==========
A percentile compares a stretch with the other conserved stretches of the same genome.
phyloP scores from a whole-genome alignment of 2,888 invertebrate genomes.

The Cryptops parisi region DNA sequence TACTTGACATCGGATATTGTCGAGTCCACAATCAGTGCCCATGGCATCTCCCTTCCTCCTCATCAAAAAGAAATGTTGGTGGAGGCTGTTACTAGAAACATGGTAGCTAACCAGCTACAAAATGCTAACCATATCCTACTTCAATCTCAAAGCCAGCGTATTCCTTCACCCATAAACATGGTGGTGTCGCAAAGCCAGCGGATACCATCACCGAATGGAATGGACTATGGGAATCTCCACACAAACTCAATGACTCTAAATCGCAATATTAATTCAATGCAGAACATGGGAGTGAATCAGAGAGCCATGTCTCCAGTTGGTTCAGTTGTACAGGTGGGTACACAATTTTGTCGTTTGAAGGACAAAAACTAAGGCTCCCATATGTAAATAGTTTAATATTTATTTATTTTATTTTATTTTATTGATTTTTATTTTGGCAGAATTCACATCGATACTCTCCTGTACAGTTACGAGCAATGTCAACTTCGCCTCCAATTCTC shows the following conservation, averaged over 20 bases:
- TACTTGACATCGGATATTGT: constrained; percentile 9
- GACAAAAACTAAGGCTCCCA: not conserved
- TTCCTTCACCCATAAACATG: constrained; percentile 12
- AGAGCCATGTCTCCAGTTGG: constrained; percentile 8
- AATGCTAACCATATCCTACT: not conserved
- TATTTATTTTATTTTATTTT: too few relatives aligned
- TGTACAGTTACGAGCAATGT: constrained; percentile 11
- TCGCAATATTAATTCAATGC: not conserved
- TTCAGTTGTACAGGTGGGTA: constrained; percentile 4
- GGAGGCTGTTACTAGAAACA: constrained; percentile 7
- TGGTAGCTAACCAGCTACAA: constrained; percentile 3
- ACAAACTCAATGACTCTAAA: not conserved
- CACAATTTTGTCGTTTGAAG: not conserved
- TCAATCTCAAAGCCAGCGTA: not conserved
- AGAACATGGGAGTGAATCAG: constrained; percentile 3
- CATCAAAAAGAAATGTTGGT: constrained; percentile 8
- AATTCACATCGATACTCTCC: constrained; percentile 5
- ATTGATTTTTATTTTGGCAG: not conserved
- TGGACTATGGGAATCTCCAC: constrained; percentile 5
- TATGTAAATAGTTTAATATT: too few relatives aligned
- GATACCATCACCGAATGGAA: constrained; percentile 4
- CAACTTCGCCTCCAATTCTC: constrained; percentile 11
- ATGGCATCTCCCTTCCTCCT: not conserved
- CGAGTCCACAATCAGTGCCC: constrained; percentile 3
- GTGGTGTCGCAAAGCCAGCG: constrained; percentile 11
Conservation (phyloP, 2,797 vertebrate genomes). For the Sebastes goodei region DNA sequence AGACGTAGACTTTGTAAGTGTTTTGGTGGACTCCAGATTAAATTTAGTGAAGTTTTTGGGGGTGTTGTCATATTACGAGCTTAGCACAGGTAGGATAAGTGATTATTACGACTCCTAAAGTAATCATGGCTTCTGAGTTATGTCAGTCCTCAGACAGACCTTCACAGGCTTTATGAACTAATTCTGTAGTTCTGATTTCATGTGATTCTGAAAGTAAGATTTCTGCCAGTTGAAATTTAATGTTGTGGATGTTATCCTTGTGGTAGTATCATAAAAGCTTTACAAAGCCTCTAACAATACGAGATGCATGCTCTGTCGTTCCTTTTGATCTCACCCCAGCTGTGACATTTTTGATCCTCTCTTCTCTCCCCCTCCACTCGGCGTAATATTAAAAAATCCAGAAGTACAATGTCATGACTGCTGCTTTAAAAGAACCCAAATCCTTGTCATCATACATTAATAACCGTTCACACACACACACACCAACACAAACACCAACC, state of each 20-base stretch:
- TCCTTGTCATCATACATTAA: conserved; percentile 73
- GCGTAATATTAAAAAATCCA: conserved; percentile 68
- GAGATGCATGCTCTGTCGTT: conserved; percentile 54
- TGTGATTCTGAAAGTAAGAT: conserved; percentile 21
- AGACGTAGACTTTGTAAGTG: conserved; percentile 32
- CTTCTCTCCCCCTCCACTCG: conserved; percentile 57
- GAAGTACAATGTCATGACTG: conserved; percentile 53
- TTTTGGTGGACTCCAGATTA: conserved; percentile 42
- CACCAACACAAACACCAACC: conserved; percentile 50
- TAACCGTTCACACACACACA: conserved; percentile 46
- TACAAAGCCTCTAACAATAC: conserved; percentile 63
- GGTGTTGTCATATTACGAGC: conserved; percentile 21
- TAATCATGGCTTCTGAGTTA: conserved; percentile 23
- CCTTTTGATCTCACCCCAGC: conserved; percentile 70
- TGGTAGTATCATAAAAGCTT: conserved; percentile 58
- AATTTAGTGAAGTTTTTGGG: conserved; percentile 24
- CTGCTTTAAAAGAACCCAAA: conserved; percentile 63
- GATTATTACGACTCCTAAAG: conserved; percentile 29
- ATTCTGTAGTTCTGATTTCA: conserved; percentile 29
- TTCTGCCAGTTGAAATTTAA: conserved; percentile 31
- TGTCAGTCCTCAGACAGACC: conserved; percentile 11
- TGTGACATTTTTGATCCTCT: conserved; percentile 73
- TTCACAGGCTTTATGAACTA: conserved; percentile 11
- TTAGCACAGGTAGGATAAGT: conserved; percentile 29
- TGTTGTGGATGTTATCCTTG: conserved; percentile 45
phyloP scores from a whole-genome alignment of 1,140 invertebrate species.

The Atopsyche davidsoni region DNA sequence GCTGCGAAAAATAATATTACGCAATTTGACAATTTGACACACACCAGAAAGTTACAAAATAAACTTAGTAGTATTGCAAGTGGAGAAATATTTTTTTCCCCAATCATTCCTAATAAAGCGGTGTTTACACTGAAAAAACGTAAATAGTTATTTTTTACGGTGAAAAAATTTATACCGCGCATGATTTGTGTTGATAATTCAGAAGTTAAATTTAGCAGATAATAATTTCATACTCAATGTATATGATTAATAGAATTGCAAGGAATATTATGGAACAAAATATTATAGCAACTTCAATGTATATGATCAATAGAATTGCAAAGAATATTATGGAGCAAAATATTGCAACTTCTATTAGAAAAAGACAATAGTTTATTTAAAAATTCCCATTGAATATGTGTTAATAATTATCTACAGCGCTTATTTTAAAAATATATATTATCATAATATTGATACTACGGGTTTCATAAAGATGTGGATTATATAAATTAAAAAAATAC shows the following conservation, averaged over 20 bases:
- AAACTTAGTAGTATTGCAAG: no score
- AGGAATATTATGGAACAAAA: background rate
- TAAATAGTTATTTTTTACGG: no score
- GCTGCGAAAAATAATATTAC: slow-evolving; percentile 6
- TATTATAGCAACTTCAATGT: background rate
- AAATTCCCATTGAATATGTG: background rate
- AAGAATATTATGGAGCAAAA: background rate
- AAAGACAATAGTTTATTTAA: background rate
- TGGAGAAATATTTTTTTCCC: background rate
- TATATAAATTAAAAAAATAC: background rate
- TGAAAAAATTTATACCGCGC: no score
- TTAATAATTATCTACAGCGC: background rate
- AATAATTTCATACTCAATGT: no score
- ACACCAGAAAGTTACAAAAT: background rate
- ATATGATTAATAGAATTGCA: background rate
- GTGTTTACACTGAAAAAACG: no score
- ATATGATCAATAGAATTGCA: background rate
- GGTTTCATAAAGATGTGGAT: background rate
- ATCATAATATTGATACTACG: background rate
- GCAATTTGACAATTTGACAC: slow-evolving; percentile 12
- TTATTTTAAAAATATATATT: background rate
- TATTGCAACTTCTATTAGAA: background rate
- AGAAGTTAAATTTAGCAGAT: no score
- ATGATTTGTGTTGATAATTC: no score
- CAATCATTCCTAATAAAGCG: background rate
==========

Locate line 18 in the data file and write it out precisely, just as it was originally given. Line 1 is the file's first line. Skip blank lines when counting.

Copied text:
- AGAACATGGGAGTGAATCAG: constrained; percentile 3